In most of our work, we’re not trying to prove complex statistical hypotheses. Usually, we just want to know what happened – which stores had too much overtime, which salespeople met their quota, which products drove the most profit. While none of these numbers are perfect (as discussed in point three of 7 Ways to Make Data Work for You – Ditch Your Decimals), they’re mostly accurate enough. After all, some calculations, like figuring out store sales numbers, is a fairly concrete activity. You count the cash, add the credit card charges and reconcile your deposits. But not everything is so straightforward, and we sometimes have to warn clients that yes, we can produce the report you want, but it may not tell you much. Or as one CIO client put it, “That report is vaporware.”
Take a collection agency as an example. Every month, their phone agents make thousands of calls to try and collect bad debt. Their system tracks, by agent and debtor, how many call attempts are made, how many message left, how many parties spoken to. The agency wants to use these numbers to figure out how affective each agent is. Can they?
What they’re trying to do is establish a link between agent calls and cash received. The problem is that cash can come in in two ways. One, the debtor can make a payment while on the phone with the collector – something which doesn’t happen often. Two, the debtor can make a payment sometime in the days after receiving the collector’s call. So, the agency uses a report to try and match the timing of calls with cash received, and then “credit” the appropriate agent. But as is quickly obvious, why these transactions happen is not so easy to decipher. Why did the debtor send the check? Was he/she going to do it anyway? Did multiple agents leave messages over a period of time? Did the cumulative effect of calls make any difference?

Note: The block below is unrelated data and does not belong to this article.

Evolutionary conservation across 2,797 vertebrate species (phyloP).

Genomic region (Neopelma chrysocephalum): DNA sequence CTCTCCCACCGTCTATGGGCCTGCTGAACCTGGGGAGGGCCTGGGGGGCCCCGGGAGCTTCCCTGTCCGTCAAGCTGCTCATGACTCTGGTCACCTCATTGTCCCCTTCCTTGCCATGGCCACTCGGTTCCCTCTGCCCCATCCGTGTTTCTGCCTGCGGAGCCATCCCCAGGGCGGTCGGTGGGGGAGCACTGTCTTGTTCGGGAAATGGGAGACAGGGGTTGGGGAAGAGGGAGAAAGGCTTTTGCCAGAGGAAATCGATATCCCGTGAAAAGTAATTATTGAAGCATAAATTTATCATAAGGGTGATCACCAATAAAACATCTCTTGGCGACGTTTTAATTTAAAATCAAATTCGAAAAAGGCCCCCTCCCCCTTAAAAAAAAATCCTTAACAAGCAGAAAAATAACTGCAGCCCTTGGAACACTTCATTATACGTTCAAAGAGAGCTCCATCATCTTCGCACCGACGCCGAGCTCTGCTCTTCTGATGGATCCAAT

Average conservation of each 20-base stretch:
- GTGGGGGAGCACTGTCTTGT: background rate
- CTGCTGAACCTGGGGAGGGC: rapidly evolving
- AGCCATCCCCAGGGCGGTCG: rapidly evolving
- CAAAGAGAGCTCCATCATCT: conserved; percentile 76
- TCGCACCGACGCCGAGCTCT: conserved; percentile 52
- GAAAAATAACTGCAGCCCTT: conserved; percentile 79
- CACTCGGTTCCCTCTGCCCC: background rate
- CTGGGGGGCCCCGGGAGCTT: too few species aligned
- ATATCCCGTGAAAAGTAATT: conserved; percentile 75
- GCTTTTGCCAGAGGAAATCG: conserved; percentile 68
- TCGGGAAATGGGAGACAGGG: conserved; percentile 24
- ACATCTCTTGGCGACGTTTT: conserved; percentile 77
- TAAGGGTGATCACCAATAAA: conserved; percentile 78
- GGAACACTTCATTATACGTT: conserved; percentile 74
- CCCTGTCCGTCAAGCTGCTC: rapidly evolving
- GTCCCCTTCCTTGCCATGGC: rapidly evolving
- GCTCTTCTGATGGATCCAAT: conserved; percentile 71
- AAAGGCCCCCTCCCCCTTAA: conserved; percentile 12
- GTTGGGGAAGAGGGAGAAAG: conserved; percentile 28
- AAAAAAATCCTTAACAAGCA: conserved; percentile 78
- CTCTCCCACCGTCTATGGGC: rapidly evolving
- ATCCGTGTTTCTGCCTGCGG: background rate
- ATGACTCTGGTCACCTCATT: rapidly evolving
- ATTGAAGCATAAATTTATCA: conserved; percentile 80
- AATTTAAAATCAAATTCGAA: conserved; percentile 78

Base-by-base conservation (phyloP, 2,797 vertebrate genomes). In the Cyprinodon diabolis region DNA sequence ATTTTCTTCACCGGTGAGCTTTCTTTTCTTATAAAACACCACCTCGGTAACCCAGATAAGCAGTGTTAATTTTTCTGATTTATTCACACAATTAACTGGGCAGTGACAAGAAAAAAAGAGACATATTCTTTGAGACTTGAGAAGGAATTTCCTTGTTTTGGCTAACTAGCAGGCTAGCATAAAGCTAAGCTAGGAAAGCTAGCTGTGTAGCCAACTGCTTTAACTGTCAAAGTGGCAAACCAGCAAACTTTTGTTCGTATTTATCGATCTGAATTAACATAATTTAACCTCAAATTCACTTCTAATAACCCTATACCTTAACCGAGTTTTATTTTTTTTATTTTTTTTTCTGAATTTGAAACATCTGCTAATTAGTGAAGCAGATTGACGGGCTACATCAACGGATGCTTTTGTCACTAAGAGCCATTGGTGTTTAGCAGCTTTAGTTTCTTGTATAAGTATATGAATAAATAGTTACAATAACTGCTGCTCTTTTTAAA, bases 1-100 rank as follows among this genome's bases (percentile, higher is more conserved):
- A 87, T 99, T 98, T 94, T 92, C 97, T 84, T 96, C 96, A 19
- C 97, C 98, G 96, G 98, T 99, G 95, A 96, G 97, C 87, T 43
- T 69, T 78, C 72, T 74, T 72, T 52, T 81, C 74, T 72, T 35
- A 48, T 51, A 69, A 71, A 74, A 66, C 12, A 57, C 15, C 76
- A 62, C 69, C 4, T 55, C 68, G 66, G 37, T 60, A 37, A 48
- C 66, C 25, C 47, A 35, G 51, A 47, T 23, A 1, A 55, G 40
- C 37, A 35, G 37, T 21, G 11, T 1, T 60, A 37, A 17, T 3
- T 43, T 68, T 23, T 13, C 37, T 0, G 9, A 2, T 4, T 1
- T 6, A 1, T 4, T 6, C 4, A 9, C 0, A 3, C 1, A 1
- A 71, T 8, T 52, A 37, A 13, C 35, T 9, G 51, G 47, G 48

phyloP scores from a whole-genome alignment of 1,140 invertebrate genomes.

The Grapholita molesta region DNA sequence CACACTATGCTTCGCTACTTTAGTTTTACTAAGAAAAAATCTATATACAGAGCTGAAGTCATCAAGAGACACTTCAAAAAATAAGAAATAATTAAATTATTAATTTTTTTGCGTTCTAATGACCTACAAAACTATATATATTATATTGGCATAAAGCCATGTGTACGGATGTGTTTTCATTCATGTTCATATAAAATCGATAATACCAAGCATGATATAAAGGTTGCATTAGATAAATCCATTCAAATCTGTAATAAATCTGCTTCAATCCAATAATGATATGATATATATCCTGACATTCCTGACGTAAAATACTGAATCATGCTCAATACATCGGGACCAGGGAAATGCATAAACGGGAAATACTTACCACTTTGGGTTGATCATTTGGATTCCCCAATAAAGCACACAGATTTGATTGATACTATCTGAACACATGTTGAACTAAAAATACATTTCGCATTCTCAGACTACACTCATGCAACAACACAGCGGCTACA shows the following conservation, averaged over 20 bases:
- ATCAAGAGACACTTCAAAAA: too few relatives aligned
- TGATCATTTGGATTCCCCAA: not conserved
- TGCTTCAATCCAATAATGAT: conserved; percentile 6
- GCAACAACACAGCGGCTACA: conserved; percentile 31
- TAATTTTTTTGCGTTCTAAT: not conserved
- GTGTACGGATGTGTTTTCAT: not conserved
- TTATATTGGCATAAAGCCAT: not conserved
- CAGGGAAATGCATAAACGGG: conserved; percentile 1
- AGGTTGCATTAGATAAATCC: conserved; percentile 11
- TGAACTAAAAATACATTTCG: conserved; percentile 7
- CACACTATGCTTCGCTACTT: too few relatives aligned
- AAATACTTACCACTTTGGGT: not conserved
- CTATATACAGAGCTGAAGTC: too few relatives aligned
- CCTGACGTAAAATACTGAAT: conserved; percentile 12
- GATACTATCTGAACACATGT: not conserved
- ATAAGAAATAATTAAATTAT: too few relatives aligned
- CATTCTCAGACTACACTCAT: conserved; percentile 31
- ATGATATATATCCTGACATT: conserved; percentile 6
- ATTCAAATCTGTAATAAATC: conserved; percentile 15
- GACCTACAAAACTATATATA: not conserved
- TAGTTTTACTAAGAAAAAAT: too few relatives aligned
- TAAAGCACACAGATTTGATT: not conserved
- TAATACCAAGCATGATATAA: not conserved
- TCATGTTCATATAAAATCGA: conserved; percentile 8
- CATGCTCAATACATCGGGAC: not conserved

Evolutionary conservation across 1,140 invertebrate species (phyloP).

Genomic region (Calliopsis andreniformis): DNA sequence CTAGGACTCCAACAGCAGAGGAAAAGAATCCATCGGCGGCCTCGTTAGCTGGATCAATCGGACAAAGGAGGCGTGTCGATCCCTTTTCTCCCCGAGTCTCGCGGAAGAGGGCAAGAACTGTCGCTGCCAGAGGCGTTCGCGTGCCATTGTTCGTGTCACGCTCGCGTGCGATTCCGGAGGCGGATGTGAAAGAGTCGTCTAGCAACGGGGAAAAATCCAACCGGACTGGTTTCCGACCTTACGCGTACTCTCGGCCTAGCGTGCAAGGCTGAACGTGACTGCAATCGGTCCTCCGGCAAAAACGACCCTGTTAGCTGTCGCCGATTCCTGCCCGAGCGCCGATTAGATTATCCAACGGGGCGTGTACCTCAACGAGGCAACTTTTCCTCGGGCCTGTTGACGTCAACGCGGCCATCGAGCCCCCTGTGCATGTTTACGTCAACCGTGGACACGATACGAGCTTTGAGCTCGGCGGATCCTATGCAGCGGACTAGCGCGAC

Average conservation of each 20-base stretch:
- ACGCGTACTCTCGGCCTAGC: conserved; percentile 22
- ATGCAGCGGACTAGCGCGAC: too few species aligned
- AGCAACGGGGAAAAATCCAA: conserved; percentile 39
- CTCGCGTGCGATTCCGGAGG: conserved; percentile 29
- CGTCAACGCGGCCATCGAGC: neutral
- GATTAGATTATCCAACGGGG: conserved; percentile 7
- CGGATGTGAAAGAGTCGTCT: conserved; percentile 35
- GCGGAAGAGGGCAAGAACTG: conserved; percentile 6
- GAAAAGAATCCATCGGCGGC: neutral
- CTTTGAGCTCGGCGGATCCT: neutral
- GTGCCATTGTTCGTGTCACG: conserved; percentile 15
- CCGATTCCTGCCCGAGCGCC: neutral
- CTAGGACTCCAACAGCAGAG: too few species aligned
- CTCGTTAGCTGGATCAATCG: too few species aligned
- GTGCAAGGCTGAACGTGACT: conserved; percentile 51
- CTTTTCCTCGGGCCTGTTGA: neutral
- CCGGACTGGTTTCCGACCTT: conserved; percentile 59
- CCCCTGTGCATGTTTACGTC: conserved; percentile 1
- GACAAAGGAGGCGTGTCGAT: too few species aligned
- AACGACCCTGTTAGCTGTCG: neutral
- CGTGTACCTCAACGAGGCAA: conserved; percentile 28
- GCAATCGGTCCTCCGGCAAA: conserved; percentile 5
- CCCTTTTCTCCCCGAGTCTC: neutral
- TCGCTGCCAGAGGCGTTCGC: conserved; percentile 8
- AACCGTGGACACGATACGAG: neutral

The point here is that when companies try to link individual transactions to people, they often mistake correlation for causation. They end up saying this data point hooks to that data point and then proceed as if all the numbers are as certain and accurate as if counting products sold from a store.
In this type of scenario, it’s often better to look at patterns instead of individual transactions. In the case of the collection agency, it’s better to approach things from the debtor perspective than from an agent perspective. How many calls (on average) did debtors receive in the previous month before making a payment? Compare that number to the average number of calls to people who don’t make payments. The agency can then drill deeper – is there some connection between the timing of the calls and the receipt of cash? And they need to keep asking whether they are seeing real trends or just statistical noise.
This kind of thinking is often a stretch for folks coming from a back office background where numbers are more concrete, and where they can more accurately subscribe meaning to them. They’re used to counting, whether it’s finance or inventory. So when they come up against more amorphous information, the temptation is to keep on counting. To people in other fields, like marketing folks, this inability to ascribe causation is more obvious. Marketers already know the impossibility of saying this advertisement caused this sale.
Do you ever see people use data to make connections that the data can’t justify?